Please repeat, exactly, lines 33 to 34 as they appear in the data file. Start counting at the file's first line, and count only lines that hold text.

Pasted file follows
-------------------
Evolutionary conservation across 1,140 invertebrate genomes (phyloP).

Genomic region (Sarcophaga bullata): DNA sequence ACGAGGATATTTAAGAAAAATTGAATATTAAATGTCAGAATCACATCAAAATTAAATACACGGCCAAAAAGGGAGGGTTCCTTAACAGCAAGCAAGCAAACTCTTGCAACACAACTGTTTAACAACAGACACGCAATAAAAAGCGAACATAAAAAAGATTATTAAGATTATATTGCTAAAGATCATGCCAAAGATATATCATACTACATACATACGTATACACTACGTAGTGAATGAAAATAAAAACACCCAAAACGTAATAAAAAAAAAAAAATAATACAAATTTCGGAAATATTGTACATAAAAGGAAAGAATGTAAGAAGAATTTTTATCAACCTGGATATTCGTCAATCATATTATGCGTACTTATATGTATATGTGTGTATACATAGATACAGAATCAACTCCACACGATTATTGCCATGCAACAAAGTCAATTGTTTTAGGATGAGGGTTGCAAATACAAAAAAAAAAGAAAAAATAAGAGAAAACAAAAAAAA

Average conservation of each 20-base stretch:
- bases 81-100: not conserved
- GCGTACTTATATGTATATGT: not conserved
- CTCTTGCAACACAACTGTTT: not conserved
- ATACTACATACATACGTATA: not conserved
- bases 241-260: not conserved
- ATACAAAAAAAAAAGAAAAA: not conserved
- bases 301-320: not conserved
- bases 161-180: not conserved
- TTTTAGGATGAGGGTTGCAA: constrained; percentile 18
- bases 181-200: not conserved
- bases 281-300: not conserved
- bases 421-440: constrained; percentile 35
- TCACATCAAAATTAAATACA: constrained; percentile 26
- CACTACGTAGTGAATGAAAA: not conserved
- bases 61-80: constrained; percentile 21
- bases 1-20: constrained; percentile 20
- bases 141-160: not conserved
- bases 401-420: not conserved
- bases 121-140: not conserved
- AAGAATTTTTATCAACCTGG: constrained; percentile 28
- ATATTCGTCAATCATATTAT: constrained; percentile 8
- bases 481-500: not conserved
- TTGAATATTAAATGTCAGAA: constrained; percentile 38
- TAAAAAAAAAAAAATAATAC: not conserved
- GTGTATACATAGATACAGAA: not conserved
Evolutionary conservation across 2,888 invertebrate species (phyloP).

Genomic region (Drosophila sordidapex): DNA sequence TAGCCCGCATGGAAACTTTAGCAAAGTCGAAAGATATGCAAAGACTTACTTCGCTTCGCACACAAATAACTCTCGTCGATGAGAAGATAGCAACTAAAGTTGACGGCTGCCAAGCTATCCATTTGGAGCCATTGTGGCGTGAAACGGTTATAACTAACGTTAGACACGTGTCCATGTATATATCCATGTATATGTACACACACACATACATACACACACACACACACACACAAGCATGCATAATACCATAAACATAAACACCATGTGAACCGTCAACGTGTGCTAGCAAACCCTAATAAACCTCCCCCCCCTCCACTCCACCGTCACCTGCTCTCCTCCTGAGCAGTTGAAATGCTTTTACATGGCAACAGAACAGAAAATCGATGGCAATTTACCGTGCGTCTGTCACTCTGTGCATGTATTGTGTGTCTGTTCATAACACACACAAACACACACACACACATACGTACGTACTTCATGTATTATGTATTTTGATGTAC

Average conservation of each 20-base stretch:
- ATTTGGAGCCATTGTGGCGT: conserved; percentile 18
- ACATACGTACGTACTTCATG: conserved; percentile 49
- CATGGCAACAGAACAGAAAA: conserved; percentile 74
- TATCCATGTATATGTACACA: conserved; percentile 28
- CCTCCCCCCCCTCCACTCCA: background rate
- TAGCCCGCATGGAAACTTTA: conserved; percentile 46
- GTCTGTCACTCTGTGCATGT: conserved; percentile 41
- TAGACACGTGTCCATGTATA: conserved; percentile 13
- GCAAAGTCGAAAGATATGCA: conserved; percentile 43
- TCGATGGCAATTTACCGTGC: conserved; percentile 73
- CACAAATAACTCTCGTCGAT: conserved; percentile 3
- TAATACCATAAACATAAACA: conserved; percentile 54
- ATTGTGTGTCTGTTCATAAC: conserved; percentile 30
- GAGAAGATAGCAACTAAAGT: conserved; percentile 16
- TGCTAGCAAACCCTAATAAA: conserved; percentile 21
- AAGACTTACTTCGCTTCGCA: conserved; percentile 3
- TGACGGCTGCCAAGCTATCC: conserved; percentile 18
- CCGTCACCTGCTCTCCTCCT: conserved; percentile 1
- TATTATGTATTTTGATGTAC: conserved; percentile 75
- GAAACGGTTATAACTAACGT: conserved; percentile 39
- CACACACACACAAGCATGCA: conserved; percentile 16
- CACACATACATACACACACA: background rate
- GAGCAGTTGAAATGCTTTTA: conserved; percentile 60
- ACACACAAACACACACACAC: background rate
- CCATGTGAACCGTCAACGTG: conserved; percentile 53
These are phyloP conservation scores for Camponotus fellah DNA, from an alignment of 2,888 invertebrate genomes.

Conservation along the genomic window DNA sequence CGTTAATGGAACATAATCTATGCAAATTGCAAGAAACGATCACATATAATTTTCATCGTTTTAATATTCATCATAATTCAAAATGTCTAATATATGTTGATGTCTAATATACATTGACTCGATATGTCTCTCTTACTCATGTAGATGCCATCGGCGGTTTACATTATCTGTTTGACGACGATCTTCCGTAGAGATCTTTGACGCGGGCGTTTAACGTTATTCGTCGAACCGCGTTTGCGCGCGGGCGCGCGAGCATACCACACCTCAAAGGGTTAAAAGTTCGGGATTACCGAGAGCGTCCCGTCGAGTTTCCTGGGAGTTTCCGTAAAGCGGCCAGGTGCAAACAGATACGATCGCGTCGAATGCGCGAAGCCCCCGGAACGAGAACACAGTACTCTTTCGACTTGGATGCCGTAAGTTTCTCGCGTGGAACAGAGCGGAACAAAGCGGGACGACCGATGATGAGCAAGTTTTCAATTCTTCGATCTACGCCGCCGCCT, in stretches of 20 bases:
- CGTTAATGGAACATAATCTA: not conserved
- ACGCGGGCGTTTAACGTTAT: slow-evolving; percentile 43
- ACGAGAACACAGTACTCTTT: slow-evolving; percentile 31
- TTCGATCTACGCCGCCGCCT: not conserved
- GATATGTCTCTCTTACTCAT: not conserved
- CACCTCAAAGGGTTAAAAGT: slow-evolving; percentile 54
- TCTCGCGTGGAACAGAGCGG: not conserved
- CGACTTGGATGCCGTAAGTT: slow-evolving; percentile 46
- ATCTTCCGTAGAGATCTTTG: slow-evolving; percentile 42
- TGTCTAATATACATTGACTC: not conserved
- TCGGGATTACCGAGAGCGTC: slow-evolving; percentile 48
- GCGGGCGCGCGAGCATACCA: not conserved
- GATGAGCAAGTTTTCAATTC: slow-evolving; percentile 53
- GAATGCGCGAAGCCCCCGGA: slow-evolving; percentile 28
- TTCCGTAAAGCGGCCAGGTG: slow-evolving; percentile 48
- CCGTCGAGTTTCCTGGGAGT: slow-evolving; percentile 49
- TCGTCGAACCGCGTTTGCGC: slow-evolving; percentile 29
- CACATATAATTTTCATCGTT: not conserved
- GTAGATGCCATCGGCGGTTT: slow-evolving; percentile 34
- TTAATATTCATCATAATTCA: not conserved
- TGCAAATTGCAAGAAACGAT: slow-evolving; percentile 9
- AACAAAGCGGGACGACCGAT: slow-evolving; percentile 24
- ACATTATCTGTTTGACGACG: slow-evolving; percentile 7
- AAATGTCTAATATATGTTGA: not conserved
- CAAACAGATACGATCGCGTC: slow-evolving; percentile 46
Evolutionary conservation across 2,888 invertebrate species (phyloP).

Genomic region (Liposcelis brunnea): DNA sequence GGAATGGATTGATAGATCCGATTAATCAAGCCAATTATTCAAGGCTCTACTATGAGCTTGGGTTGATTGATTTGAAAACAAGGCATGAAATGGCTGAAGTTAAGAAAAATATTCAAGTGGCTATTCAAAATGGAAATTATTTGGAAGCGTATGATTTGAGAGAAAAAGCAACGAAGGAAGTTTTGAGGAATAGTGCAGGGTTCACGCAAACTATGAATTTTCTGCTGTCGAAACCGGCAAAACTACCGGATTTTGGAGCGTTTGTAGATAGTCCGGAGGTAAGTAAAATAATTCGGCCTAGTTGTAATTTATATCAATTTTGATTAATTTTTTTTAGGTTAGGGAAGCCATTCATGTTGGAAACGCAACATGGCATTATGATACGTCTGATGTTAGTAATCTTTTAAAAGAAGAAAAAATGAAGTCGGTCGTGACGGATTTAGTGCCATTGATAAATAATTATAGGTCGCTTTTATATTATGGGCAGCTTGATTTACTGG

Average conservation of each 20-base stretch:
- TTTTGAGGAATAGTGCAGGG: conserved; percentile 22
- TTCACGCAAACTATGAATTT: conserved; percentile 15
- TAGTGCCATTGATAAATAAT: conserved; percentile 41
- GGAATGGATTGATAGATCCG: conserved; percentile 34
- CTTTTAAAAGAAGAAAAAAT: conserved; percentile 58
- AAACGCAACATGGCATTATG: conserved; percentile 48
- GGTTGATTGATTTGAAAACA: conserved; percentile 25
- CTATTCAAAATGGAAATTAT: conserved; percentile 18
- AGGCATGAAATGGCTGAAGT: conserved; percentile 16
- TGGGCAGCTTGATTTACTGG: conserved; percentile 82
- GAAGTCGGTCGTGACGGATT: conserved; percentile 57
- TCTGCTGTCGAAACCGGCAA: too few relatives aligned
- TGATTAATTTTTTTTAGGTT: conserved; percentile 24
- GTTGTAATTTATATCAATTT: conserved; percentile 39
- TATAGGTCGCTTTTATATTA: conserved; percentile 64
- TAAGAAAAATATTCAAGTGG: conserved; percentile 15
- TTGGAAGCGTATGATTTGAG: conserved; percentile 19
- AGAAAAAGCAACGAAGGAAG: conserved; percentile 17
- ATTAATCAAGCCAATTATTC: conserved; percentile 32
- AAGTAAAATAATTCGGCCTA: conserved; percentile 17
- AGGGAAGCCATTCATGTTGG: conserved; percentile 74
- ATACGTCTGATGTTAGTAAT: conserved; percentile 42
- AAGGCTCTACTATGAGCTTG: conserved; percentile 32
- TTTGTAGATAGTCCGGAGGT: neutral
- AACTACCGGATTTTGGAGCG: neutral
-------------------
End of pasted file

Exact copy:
- ACATACGTACGTACTTCATG: conserved; percentile 49
- CATGGCAACAGAACAGAAAA: conserved; percentile 74